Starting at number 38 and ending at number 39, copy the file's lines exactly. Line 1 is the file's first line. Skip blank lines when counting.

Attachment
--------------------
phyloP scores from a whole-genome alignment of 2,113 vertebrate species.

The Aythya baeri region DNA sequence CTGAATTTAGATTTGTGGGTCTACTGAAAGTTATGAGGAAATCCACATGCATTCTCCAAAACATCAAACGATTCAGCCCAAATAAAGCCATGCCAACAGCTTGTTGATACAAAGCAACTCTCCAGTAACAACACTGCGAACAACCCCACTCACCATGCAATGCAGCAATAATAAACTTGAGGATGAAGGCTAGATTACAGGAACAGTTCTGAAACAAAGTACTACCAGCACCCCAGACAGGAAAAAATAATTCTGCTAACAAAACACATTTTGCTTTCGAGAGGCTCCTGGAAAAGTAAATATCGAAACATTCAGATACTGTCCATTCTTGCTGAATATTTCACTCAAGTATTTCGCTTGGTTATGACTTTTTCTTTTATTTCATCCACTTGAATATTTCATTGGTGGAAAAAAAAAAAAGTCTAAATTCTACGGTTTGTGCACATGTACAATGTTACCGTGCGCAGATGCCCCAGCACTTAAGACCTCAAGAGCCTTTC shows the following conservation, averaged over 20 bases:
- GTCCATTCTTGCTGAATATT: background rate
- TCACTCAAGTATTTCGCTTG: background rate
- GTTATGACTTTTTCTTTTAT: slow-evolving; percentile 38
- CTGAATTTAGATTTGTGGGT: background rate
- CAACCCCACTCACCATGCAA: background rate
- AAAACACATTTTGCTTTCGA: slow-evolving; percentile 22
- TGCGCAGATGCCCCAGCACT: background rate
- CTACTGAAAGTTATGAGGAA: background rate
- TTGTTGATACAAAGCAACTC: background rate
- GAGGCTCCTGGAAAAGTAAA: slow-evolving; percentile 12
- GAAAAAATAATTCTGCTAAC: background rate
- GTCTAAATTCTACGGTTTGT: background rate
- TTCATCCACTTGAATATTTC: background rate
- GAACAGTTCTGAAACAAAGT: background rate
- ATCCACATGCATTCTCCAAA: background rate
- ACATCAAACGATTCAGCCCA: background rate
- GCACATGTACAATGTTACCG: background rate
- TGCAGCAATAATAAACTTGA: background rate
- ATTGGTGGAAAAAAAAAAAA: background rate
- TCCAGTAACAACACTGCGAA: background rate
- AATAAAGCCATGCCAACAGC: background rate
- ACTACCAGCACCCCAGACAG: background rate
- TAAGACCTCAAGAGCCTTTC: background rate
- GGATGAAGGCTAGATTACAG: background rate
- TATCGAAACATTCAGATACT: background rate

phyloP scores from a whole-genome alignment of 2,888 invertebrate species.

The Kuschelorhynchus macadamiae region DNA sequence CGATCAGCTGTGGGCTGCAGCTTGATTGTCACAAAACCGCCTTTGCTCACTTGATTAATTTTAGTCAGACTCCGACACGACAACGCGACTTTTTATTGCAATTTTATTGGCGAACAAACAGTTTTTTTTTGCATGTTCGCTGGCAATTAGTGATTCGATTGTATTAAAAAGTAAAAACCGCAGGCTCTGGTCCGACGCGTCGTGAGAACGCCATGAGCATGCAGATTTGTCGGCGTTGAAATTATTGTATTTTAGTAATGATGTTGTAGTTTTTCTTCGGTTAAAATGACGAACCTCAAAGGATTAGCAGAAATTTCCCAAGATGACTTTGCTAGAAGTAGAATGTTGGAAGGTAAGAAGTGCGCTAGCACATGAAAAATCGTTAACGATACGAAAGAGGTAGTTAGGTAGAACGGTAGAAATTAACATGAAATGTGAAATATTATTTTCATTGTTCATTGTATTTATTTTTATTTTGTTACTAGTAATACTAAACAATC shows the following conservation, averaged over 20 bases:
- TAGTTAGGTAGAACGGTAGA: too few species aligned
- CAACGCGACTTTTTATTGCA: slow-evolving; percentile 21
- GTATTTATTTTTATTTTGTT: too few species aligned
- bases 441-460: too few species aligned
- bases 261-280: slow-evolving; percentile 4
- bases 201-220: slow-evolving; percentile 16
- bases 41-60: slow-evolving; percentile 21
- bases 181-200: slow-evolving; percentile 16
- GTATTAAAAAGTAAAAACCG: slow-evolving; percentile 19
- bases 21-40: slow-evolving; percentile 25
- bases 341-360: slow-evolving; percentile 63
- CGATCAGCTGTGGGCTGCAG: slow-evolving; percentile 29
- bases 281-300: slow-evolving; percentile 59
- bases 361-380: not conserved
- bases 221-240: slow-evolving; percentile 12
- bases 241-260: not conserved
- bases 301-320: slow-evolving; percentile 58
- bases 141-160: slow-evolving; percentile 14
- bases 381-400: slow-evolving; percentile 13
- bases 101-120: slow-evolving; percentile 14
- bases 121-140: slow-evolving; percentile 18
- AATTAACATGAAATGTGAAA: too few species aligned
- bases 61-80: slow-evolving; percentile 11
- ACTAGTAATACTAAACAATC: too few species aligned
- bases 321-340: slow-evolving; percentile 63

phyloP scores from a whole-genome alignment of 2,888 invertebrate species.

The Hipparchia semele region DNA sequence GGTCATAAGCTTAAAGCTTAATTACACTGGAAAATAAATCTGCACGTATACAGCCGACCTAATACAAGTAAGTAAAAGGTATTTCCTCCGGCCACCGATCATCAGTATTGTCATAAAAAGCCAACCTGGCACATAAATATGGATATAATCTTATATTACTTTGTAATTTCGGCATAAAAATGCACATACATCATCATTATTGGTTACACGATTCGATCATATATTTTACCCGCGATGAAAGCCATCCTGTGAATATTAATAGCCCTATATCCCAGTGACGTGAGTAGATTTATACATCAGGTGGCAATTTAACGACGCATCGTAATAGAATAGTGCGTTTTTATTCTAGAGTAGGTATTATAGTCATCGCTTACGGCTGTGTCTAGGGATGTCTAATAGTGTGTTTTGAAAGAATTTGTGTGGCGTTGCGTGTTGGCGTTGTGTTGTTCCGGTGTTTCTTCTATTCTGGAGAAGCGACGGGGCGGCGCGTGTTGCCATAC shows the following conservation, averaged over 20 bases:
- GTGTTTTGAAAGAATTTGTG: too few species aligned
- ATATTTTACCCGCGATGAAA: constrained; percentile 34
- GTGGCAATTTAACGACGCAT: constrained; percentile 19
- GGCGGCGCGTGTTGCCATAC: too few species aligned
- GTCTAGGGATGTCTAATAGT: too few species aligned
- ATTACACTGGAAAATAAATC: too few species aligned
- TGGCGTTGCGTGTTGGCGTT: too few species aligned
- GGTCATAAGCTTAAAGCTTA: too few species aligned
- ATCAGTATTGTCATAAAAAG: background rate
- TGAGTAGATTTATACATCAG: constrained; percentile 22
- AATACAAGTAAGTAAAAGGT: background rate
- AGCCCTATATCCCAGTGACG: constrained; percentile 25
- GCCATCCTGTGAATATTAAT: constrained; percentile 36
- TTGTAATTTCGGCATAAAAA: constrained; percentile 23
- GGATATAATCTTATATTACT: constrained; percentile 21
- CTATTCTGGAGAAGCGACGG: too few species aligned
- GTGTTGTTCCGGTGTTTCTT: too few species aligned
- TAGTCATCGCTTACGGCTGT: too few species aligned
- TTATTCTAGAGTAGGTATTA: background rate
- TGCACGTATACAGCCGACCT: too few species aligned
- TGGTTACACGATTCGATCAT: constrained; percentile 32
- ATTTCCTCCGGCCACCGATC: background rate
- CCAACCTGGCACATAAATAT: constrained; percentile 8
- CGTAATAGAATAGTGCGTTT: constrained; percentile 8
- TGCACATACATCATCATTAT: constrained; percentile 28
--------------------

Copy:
- GTATTAAAAAGTAAAAACCG: slow-evolving; percentile 19
- bases 21-40: slow-evolving; percentile 25